Angry White Men examines the bitter feelings of resentment among a wide swath of American white males. Arguably, this phenomenon was brought on by decades of social and economic changes, while our concept of masculinity remains fundamentally unaltered. The gulf between the two has resulted in what the author refers to as a sense of “aggrieved entitlement”, which saturates American culture…
…through talk radio, internet trolling, hate groups, militias, political pundits, violence, and widespread disdain aimed at feminists.
To understand the depths and origins of these views, Sociologist Michael Kimmel spoke to white men across the United States and explored how their anger touches on a multitude of issues in our country. This includes discussions on domestic violence, divorced dads, men’s rights groups, and the politicians who attempt to capitalize on this feeling of white male alienation. Rush Limbaugh, Joe the Plumber, and the Tea Party were all regularly mentioned as identifiable focal points in this cultural divide. And among those who feel wronged, you can tell there’s a palpable nostalgia, a longing for the good ol’ days that resemble a 1950s fairy tale. But because that failed to materialize… because work and marriage turned out to be less than the ideal, these men feel deprived of the American Dream. The result is their very real anger and a desire to blame someone.
Of course, that dissatisfaction can manifest itself in a hundred different ways. Certain things in the book point toward a tangible grievance like child custody in divorce proceedings, while other things are examples of totally irrational rage. For instance, Kimmel draws attention to the fact that mass shooters in the U.S. are overwhelmingly white males, which includes the recent murders in North Carolina.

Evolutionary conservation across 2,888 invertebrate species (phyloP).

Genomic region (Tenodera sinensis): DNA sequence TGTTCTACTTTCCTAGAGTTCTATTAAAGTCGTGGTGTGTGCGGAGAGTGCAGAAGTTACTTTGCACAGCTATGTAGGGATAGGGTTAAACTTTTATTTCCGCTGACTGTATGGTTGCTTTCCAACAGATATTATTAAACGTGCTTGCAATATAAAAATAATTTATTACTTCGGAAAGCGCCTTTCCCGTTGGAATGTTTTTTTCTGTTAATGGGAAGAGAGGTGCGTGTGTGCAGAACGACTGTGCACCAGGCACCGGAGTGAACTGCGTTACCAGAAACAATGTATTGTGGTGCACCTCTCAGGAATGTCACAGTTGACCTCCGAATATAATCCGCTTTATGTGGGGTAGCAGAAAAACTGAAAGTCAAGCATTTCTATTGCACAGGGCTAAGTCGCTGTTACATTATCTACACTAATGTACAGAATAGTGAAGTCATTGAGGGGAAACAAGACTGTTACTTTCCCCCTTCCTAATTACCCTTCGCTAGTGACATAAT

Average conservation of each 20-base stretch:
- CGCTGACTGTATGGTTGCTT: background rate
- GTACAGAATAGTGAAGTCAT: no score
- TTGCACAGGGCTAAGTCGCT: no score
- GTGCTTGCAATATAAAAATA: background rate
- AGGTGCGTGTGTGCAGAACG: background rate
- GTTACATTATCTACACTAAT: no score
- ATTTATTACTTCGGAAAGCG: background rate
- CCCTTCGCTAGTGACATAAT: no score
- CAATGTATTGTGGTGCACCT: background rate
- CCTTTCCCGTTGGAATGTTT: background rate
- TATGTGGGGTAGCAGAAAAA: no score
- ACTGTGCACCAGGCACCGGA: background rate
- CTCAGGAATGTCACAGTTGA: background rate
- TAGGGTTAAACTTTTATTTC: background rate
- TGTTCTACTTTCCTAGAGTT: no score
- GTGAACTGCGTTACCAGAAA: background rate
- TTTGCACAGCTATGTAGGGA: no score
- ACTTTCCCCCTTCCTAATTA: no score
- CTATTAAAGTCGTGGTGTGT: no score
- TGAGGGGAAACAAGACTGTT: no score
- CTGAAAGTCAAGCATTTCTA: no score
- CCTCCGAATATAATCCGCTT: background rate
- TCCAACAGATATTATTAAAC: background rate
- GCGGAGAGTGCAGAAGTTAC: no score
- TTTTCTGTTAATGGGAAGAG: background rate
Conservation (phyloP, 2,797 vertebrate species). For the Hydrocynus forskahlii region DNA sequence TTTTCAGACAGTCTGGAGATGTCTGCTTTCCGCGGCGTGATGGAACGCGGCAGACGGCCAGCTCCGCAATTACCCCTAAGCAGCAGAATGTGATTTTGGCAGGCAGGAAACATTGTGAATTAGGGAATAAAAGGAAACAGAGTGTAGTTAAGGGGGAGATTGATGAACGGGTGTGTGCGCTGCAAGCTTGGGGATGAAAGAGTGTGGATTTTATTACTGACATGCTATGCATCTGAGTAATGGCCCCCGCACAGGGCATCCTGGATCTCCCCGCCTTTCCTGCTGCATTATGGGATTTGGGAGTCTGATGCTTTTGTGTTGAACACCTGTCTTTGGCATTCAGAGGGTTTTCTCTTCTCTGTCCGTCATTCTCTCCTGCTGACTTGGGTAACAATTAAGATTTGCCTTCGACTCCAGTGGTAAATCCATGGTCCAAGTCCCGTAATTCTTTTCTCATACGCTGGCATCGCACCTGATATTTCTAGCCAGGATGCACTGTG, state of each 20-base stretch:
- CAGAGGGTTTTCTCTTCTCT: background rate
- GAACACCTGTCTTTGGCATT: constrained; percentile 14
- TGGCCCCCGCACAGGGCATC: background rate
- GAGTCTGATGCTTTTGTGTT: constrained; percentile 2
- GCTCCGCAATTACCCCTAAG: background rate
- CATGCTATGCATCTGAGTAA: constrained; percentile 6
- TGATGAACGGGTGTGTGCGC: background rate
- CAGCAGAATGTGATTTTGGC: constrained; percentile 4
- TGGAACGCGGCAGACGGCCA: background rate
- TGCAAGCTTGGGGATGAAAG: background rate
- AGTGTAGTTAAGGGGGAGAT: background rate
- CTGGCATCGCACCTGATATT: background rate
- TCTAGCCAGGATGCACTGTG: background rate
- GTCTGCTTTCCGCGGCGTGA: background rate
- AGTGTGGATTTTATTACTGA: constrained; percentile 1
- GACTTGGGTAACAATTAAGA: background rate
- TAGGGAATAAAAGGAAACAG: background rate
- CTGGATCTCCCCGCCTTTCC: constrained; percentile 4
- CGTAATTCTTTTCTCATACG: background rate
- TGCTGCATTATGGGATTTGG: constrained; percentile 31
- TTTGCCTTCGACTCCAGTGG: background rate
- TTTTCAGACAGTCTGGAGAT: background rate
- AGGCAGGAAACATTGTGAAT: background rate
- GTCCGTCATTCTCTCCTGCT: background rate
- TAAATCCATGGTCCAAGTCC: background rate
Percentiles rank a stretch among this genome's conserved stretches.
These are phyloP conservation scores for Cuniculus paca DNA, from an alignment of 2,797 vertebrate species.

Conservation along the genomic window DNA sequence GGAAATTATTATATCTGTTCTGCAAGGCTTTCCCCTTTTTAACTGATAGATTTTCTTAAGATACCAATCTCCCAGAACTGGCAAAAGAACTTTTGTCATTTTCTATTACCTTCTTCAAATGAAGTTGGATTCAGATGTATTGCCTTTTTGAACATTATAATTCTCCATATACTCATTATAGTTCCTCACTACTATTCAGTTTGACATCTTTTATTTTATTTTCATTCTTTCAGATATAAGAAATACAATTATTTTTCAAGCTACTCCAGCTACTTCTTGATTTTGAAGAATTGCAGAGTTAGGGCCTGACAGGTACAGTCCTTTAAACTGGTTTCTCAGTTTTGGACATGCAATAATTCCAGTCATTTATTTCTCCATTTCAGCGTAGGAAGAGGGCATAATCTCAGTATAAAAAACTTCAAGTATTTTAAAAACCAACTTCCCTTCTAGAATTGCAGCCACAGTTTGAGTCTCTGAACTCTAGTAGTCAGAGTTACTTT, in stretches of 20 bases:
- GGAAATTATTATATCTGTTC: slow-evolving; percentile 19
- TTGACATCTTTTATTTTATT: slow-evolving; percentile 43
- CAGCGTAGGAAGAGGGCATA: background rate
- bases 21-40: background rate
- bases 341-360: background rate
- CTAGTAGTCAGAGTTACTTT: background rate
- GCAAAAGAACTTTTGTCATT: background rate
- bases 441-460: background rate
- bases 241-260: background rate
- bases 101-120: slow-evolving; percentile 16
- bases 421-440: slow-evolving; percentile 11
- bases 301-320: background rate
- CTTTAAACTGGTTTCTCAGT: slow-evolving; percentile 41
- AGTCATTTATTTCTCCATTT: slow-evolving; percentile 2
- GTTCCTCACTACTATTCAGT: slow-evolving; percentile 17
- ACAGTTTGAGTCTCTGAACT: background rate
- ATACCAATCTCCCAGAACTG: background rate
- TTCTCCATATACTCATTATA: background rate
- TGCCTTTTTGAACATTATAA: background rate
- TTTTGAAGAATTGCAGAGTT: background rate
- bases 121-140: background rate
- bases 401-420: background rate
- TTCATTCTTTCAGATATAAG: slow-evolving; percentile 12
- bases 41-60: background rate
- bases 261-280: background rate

To me, the book highlights a strong undercurrent in this country, unifying seemingly separate topics with a common thread. I was reminded of the sharp difference in reactions over law enforcement’s treatment of African Americans or debates about female contraception. On one hand, I think it’s legitimate to criticize the decline of the American Middle Class, but economic turmoil alone wouldn’t account for the visceral emotions on display in Angry White Men. To his credit, Michael Kimmel listens to and documents these feelings. However, the author also offers plenty of skepticism. Namely, that women, minorities, and social progress aren’t ever going back to 1950. And if some men believe everything is a zero-sum game, then they’re just destined to be pissed off in modern America.
Fortunately, I don’t think everyone is averse to change in their own lives or when it comes to ideas about masculinity. For example, parental involvement among men has dramatically increased over the last fifty years. That said, the difficult part going forward is this — In general, men are socialized in such a way that anger is the only acceptable emotion. They have all the other emotions, but these are often warped and channeled into anger and only anger. Adding a racial, economic, and historical dimension to all of this doesn’t simplify the issue, but it does emphasize the importance of emotional coping skills.